Self-Care vs. Self-Love

Author: Subrina Singh


Two phrases you see everywhere: self-care and self-love. But what do they actually mean? What is their relationship with mental health and mental illness, more specifically with bipolar disorder? I often ask myself, which of the two is more important? Which is more beneficial? What do I need more and what will help me the most? Today, both of these phrases have become a sort of “click-bait.” While for years, we have frequently used the word “self-esteem,” we are now in a time where love for one’s self is promoted and it seems as though self-care is the way in which people achieve this. The mistake we make is when we take these two phrases and make them synonymous with mental wellness.

Living with bipolar disorder, I have learned that when it comes to recovery and stability, it takes a village. And sometimes, the village is not all the people around supporting you but rather comes from within. The village I am speaking of is a combination of the many different forms of healing and treatment necessary to just simply stay afloat. At 16 years old when I was diagnosed, I did not know how I would learn to live with a mental illness of this nature, especially one that is constantly changing and always cycling. Over time, I have learned that it is never just one thing but rather multiple components that together help me feel whole. While, most of these components consist of appointments with providers for therapy and medication management, there are also many things that I have committed to, which has bettered me in many ways while also helping me grow as a person. Some of which has been self-care. For me, self-care is simply taking time out of the day to devote solely to myself and what I require at that very moment. This ranges from journaling to face masks, long showers and of course weekly manicures. I, personally, enjoy doing all these things for myself and by myself. I have learned over the years that becoming my own friend and enjoying time alone has allowed me to earn my own self respect.

Showing self respect was the very first step for me in realizing my value, my worth and moreover what I deserve not only from myself, but from others and life as well. I witnessed this process over a very tumultuous journey but mostly towards the end of a difficult episode. The more my mental illness challenged me, I began to notice my tenacious nature. It was only then that I realized how immensely important it is to show ourselves grace and treat ourselves with kindness. I did this through self-care. Stepping back from social “obligations” allowed me more time to nurture myself. Eventually these moments of self-care would end with me staring into the mirror, that I once yelled at, spewing words of hate to myself. Slowly, those “I hate you” or “You’re nothing” remarks became quiet but deep gazes into the mirror, learning to love the girl staring back at me. It was not the type of self-love that was overly gushing. And it was not the type of infatuation that left me saying, “I love you.” Rather, it was a subtle look of understanding and appreciation of the woman I had become.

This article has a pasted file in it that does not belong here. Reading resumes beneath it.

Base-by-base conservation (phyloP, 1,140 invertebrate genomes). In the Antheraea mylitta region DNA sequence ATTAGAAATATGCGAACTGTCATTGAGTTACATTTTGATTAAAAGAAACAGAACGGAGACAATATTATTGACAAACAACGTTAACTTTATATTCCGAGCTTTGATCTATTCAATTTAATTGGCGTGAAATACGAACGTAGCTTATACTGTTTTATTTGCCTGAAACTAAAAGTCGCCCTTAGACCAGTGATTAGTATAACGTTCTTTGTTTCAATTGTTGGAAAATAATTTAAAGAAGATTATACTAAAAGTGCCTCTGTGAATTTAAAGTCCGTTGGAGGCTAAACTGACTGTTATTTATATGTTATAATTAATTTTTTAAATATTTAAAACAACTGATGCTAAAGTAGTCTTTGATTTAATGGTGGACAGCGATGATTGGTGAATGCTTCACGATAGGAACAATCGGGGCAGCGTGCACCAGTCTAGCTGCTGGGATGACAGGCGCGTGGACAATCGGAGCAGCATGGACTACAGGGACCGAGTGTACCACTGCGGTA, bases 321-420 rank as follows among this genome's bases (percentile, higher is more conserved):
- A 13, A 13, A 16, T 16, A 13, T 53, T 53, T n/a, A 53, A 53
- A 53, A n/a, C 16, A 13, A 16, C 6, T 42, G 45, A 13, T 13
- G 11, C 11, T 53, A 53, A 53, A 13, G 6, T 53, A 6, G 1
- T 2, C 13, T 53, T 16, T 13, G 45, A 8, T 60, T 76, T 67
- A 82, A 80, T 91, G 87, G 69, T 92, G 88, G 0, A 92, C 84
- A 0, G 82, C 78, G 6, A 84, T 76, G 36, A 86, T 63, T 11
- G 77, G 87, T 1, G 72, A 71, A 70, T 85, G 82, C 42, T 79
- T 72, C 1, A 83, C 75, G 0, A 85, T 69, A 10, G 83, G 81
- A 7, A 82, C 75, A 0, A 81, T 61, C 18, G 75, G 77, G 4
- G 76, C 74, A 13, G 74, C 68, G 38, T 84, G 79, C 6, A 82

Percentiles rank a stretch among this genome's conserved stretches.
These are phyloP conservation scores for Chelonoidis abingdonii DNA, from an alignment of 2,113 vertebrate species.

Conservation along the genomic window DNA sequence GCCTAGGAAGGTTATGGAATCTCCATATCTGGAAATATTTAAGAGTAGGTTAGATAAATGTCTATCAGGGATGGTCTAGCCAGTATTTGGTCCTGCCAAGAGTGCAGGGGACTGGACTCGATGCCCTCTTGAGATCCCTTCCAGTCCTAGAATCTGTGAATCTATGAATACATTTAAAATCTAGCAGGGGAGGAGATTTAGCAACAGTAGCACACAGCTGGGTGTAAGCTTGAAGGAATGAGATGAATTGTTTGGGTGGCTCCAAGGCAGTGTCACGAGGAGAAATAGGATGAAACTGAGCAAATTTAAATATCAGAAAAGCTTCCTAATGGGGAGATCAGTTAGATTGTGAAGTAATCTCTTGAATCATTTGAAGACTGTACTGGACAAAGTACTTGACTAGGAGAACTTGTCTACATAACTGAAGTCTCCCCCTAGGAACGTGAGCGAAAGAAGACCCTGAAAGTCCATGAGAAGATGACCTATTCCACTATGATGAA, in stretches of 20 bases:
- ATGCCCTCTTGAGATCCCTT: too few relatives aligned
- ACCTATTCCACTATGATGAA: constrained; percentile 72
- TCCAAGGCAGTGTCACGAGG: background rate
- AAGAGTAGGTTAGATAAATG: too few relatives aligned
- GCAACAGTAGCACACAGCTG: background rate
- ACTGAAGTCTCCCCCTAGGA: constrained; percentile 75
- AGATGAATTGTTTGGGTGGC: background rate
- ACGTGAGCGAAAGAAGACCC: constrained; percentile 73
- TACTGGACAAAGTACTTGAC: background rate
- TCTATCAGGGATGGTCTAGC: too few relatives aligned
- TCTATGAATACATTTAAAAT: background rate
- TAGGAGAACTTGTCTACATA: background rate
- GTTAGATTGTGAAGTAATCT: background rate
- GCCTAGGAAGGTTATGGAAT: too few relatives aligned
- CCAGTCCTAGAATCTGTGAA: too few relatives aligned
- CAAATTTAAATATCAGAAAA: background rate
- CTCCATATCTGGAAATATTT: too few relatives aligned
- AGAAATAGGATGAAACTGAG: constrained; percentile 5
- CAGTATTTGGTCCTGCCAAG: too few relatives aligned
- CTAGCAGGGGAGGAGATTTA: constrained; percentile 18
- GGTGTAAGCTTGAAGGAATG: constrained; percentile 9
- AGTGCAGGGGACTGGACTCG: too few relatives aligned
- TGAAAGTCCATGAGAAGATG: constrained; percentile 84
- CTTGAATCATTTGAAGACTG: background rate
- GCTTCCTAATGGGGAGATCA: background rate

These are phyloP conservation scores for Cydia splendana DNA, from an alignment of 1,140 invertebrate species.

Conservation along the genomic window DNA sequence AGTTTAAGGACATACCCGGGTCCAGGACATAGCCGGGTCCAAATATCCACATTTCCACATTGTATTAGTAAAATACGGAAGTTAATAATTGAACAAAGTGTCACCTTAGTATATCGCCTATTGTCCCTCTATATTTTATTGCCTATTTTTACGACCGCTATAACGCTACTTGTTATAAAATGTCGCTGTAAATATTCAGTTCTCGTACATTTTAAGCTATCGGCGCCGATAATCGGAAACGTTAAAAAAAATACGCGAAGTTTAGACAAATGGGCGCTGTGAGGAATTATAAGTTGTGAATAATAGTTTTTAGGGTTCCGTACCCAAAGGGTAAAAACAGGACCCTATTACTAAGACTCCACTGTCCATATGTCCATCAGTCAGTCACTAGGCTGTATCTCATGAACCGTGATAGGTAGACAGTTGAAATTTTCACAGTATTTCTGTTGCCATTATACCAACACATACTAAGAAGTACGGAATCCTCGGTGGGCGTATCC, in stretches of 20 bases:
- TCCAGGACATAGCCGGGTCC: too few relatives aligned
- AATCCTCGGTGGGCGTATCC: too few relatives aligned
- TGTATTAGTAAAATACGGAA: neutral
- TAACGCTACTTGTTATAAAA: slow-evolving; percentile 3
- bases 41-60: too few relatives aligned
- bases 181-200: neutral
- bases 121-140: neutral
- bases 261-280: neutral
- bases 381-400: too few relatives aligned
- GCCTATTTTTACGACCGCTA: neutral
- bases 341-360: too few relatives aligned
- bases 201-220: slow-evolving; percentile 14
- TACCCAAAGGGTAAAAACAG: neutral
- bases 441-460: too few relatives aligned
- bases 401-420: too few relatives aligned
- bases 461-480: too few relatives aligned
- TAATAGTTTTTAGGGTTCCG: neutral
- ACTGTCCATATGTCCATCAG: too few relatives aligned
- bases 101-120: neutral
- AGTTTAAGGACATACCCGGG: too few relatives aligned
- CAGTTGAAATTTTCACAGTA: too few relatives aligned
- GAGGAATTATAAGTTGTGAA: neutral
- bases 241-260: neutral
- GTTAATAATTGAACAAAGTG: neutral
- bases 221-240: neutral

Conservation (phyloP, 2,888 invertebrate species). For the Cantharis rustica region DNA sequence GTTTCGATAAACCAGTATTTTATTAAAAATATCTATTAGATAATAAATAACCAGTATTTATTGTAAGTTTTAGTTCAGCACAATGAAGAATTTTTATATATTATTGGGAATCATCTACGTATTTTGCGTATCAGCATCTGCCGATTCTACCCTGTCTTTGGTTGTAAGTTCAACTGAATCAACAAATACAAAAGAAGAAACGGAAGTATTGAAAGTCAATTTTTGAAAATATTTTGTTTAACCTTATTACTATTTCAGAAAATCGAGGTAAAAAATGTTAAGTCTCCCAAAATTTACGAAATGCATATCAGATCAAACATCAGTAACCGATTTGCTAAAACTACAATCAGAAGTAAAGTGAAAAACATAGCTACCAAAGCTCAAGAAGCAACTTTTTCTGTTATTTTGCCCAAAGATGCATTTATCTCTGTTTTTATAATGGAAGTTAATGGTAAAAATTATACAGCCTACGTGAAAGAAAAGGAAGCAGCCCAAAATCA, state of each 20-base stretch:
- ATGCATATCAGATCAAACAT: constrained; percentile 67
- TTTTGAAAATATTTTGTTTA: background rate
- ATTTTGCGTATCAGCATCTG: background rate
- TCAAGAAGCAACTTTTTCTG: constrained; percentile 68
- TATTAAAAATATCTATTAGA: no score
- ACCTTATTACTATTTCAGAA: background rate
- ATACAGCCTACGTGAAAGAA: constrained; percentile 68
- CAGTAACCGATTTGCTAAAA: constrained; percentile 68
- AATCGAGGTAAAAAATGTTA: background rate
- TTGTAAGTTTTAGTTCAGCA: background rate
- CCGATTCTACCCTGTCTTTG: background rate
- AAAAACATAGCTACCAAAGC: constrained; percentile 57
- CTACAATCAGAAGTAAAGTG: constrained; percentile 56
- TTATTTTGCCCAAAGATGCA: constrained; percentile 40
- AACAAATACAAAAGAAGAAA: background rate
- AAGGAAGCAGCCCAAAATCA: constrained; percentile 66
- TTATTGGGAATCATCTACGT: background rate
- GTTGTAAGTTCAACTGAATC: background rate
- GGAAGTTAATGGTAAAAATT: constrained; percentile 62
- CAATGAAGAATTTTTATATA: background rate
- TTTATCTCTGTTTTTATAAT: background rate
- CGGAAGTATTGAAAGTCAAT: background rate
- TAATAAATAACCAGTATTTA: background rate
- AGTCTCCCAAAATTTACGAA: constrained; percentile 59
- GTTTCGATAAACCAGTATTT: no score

So, would I say I love myself? Not always. Would I claim to have a boasting self esteem? Never. But, I would stand up for myself to others and continue to advocate for my needs. Simply put: I show love to myself, even in the moments that I don’t 100% love myself. This love full of gratitude, strength, recognition and courage comes not only from journey but rather from the village I created, many years ago to care for myself. That to me is the greatest form of self-care. Moral of the story: self-care vs. self-love is basically a question of who came first? Chicken or the egg. Years of committed self-care shall lead to self-love. At the same time: it’s rare to find someone giving so much time to themselves without recognizing the love behind it.



The content of the International Bipolar Foundation blogs is for informational purposes only. The content is not intended to be a substitute for professional medical advice, diagnosis, or treatment. Always seek the advice of your physician and never disregard professional medical advice because of something you have read in any IBPF content.
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